CONCEPT & OBJECTIVE
The idea of this wearable is to create a meditation timer. This timer is set for one minute of mindfulness to help the user quiet their mind when they are possibly overwhelmed. When the mindfulness arm band is on the user, the wearable is idle and serves as a fashion piece. However, when wanting to practice a minute of meditation, the bracelet can be taken off which triggers a 6o second timer. For each 10 second interval, a pair of LEDs change colour to signal the passing of time. When the 60 seconds are up, the user is met with a rainbow animation and peaceful melody to alert the one minute has been completed.
I know personally, nearing the end of this semester, I suffered tremendously with my personal mental health and found that incorporating just one minute of meditation helped me relax and listen to what my body needed most; rest. “Have you ever wanted your mind to leave you alone? Try this. Set a timer for 60 seconds, close your eyes and focus on your breathing. If you notice yourself getting distracted, simply return your attention to the rise and fall of your chest as you breathe. That’s it. Seriously, try it (Whitaker, 2017).”
I first started sketching the circuit for my wearable. At first, I was going to use the CPX’s built in switch, however decided to include an external switch for better wearability.
I then started to test my circuit’s functionality using the CPX and alligator clips. I attached a metal snap to the positive alligator clip and the other to the negative alligator clip to ensure the same result would be reflected when sewing the snaps onto the armband. I created and edited my code based off a Handwashing Timer Code and a 10 Second Timer Code found on Adafruit’s Blog.
After ensuring the circuit was functioning with the alligator clips, I began creating the arm band from scrap felt I had lying around the house. I measured the dimensions of my wrist size onto black felt and cut three horizontal strips. I then decided on the width of my armband and cut multiple purple felt strips to create the weave pattern. After the foundation of the weave was laid out, I cut off the excess and hot glued the strips in place. I then proceeded to attach the CPX to the armband with non-conductive thread (embroidery thread). Next, I sewed the circuit with conductive thread connecting to the GND and A5 Pin and attached a metal clasp to each end.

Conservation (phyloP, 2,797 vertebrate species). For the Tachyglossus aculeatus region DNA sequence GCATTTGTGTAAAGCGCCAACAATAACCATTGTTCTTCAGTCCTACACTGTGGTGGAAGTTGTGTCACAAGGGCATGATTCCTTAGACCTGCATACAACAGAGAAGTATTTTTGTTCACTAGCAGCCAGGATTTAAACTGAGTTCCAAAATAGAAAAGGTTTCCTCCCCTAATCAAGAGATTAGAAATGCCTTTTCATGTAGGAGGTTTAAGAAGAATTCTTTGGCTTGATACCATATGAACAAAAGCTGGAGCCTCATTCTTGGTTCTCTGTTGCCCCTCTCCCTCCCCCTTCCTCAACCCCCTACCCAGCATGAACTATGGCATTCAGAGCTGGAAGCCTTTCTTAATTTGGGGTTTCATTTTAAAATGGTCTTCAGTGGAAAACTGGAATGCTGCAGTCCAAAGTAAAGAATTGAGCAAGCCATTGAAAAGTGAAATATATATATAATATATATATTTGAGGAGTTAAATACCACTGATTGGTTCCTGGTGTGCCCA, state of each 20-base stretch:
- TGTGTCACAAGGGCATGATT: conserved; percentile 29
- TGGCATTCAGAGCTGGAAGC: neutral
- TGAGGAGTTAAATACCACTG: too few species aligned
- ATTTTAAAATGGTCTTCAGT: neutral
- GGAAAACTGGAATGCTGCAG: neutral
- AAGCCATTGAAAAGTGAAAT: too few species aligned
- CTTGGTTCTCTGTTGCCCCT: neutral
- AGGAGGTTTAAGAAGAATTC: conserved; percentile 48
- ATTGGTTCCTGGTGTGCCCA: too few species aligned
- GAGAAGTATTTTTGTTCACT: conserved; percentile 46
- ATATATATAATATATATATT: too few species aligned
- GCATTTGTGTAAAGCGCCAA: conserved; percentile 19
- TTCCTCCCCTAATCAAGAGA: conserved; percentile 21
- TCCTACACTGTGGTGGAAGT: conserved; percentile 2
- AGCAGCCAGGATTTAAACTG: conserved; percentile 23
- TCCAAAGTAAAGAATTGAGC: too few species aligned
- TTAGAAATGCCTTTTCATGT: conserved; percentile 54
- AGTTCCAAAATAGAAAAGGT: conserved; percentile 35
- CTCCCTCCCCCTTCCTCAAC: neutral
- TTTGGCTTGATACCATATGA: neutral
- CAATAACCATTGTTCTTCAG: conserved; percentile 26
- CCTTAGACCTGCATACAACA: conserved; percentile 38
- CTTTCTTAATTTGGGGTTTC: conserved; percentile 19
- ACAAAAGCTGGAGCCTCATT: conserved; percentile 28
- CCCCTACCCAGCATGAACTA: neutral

The final step of completing the wearable was sewing on the white circle of felt to diffuse the LEDs and add some decorative elements. I decided to add a lotus which represents strength and hope. Afterwards, I plugged in my CPX to ensure the circuit and code were still functioning. Luckily enough, I experienced no issues on the first try!
FINAL PROJECT IMAGES
IDLE DURING MEDITATION
WEARABLE BEING WORN
- Circuit Playground Express + Power Adaptor
- Conductive Thread
- Metal Snaps
- 3 Felt Pieces
- Embroidery Thread (Non-conductive thread)
- Hot Glue Gun
- Sewing Needle
REFLECTION & NEXT STEPS
Overall, I am very proud of myself for creating this wearable! I liked how I created a product that I would integrate into my everyday life and even has a pretty aesthetic to encourage consistent use. From the last wearable I created, I achieved my goal and improved on the stitching of my conductive thread. This time the sewing was clean and tight to prevent any short circuiting. This project was a mix of both my expressive wearable and skill sharing workshop. I took the idea of the timer from the handwashing timer and then implemented the metal snap switch from my expressive wearable tote bag! I learned how to successfully build a timer in MakeCode while adding additional elements like melody and animation! In the future, I would be interested in purchasing a battery pack instead of plugging the adapter into my laptop for easier usage.